Montenegro Travel Advice


Useful things to know before you hit the road to Montenegro!


Travelling to new destinations is always bringing a bit of doubt to the travellers who are usually checking if the destination is safe enough or if there are any other particularities they should know of. We wanted to make it easier for everyone willing to visit us, and thus we created a list of the commonly asked questions and commonly searched terms on Google so you can have a comprehensive advice - guide before you hit the road to this new Mediterranean gem! 

Safety and Security
First comes first and that is safety and security at the destination! Montenegro, although it is located in the Balkans that are known for its war environment in the newer history, is definitely the safest destination you can imagine. During the recent wars, it was mostly excluded and without consequences and today, it is one of the countries that are a part of NATO. This fact can guarantee some extra safety and security without turbulence. When it comes to terrorism, Montenegro didn’t experience any of these sorts of attacks, luckily. But again, talking honestly, this is something we can’t predict or guarantee for sure, as the global situation is giving facts that we can’t skip to have in mind. Besides these serious global safety problems, Montenegro is very safe in general. The rate of street crime is very low and you can allow yourself to walk around, even during the night, especially in the small places on the coast. This is quite useful for people travelling alone, particularly women solo travellers that make up 60 % of total solo travellers in the world, but also mothers travelling with their children. You can really feel completely safe here, and that’s what you will hear from all people who visited Montenegro, as we have seen many comments on TripAdvisor and similar networks.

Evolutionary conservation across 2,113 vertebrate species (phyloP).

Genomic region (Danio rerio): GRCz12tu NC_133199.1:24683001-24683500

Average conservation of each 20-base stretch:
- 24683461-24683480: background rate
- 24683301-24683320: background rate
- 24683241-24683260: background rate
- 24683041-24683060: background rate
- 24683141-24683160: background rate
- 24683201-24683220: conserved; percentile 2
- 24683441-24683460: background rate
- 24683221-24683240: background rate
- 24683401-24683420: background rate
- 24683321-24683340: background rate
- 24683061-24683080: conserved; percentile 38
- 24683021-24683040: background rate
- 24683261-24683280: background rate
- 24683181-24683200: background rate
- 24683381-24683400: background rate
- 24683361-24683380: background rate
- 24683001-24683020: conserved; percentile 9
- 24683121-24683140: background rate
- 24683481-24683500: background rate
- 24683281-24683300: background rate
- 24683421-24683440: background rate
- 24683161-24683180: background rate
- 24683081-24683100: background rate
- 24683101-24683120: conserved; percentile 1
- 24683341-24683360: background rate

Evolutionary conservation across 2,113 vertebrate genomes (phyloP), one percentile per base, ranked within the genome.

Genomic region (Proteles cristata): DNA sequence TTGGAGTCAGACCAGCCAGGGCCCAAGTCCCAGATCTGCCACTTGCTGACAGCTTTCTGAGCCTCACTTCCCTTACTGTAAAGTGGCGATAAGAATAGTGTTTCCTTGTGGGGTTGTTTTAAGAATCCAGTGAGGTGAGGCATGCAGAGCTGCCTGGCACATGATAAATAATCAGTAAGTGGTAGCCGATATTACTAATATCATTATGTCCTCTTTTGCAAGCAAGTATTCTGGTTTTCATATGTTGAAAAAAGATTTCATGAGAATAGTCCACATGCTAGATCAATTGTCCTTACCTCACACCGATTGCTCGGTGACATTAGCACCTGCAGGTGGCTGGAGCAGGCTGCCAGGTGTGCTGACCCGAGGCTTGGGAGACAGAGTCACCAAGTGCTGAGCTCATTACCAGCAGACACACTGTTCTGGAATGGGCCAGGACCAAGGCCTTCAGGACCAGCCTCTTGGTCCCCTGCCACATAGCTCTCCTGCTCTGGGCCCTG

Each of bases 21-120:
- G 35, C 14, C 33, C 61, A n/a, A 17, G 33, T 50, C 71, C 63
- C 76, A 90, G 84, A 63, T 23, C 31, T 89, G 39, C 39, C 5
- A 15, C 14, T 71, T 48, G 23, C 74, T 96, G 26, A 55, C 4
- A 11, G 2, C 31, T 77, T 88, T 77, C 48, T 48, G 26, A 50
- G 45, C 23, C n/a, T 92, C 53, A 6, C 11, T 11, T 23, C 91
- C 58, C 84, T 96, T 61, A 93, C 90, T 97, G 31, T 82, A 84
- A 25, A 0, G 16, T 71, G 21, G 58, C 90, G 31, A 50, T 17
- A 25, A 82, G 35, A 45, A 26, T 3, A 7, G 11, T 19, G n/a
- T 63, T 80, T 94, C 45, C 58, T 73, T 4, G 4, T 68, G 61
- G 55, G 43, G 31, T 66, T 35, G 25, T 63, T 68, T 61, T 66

In Montenegro, we speak the Montenegrin language which belongs to the group of Slavic languages and it is only spoken in Montenegro. In case you speak Russian, it can remind you of it. Other ex-Yugoslavian countries speak similar languages and there almost aren’t any differences between Montenegrin, Croatian, Bosnian and Serbian (something like British and American English). See some useful phrases on this link so you can communicate a bit, once you visit us. Besides Montenegrin, most of the people in Montenegro, working in the service industry, speak at least English. It is common that people on the coast, especially in Budva and Bar, to speak also Russian. It is possible to hire a guide in almost every frequently spoken language in the world, such as German, French, Chinese, Italian, Spanish etc.

Travel and medical insurance
When it comes to travel and medical insurance, our warm recommendation for all of you travelling to Montenegro is to solve this in your homeland! Be sure to depart with the prepared travel/medical insurance, just in case if an unexpected accident happens to you. Why? Because the medical system in Montenegro is strict to accept only the ones with insurance paid and in case if you are a foreigner without medical history in Montenegro, this can be very expensive, even if it’s just a small graze or similar. After all, accidents on the roads happen all around the world, so you can cover any damage caused to you if you have all of your paperwork prepared from your home country!

Borders crossing and crowds
In the last decade, Montenegro is becoming more and more popular as a travel destination and assuming that this is a very small country, not used to big crowds, this might cause long queues at the border crossing. You will avoid this if you travel by plane, of course. But if you decide to travel by car, or even to fly to Dubrovnik and then take a taxi or rent a car to come to Montenegro, the usual scenario, during the summer, is that you can be stuck in the traffic up to 4-5 hours. The worst crowd you can experience is at the border crossing called Debeli Brijeg, which is the border between the Bay of Kotor and Dubrovnik, Croatia and particularly in July and August. Other crossings are usually less frequent and easier to pass. Off the season, there is no crowd, so you can easily cruise with your car. 

Croatia - Montenegro border, source: Adria Line Travel Agency

Personal documents
Montenegro is in the process of the EU integrations, putting efforts to become a part of the European Union in the next 7 years. It is necessary that you bring your passports with you when entering Montenegro for the first time. Besides, while you are in Montenegro, make sure that you always have a personal document with yourself – ID or passport, or at least driving license that can prove your identity, because, by the Montenegrin law, you are obliged to have it always with you.